Taxonomy[edit]

Avicularia juruensis was first described by Cândido Firmino de Mello-Leitão in 1923, based on specimens from Juruá in Brazil. The specific name is based on the location in which the species was found. In 1994, Gunter Schmidt separately described Avicularia urticans, based on specimens from Peru. In 2017, Caroline Fukushima and Rogério Bertani synonymized the two, saying that A. urticans was indistinguishable from A. juruensis, although there were some differences in colour.[2]

The name A. juruensis has been misapplied to specimens of Avicularia rufa from the Brazilian states of Mato Grosso and Rondônia, south of the area in which A. jurensis is considered to occur. Apart from differences in the male and female genitalia, A. juruensis has paler leg rings, more uniformly coloured hairs (setae) on the legs, and legs I and IV more-or-less equal in length, whereas A. rufa has bright yellow leg rings, leg hairs with a whitish apex, and leg I shorter than leg IV.[2]

Behaviour[edit]

Detailed studies of the life-cycle and habits of most Avicularia species have been described as "practically nonexistent".[2] An adult female Avicularia juruensis was seen on the side of a palm tree feeding on a greater sac-winged bat (Saccopteryx bilineata). In Peru, the species has been known to swim across large rivers.[2]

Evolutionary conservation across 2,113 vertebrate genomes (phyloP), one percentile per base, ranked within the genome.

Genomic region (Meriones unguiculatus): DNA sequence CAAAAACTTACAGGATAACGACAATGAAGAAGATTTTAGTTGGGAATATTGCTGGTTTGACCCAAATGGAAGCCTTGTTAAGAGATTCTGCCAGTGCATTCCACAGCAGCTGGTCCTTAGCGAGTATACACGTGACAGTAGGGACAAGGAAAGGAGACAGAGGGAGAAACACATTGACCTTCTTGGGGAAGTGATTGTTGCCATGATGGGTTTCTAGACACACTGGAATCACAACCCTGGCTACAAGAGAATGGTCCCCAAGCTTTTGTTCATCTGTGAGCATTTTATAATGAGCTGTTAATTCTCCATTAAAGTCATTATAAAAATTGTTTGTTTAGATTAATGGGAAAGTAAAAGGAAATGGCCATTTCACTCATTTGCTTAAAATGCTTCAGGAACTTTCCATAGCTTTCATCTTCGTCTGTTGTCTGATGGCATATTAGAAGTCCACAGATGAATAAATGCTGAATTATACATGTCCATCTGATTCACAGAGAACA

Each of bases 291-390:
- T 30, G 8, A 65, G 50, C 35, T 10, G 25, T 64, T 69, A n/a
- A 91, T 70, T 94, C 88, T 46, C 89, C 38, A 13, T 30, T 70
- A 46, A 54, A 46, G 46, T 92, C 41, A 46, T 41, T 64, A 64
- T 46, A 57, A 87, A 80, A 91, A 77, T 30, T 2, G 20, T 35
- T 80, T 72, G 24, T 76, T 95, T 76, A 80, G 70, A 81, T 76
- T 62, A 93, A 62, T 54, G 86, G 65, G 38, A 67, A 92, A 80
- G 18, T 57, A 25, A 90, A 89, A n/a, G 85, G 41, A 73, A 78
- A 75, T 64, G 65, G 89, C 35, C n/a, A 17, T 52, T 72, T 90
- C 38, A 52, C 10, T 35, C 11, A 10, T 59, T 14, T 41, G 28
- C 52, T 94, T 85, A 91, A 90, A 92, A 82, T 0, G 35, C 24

Distribution and habitat[edit]

Avicularia juruensis is found in central South America, in Colombia, Ecuador, Peru and Brazil, where it is found in the states of states of Amazonas, Acre and Pará. Like other members of the genus, it is arboreal, building silken retreats.[2]

References[edit]

  1. ^ a b c "Taxon details Avicularia juruensis (Mello-Leitão, 1923)", World Spider Catalog, Natural History Museum Bern, retrieved 2017-03-11 
  2. ^ a b c d e f g h i j k Fukushima, C.S. & Bertani, R. (2017), "Taxonomic revision and cladistic analysis of Avicularia Lamarck, 1818 (Araneae, Theraphosidae, Aviculariinae) with description of three new aviculariine genera", ZooKeys, 659: 1–185, Suppl. 1–5, doi:10.3897/zookeys.659.10717 
  3. ^ Ayroza, G.; Ferreira, I.L.C.; Sayegh, R.S.R.; Tashima, A.K. & da Silva Junior, P.I. (2012), "Juruin: an antifungal peptide from the venom of the Amazonian Pink Toe spider, Avicularia juruensis, which contains the inhibitory cysteine knot motif", Frontiers in Microbiology, 3 (324): 1–10, doi:10.3389/fmicb.2012.00324 
  4. ^ "Peruvian Pinktoe tarantula (Avicularia urticans)", Tarantulas of the World, archived from the original on 2017-03-11, retrieved 2017-03-11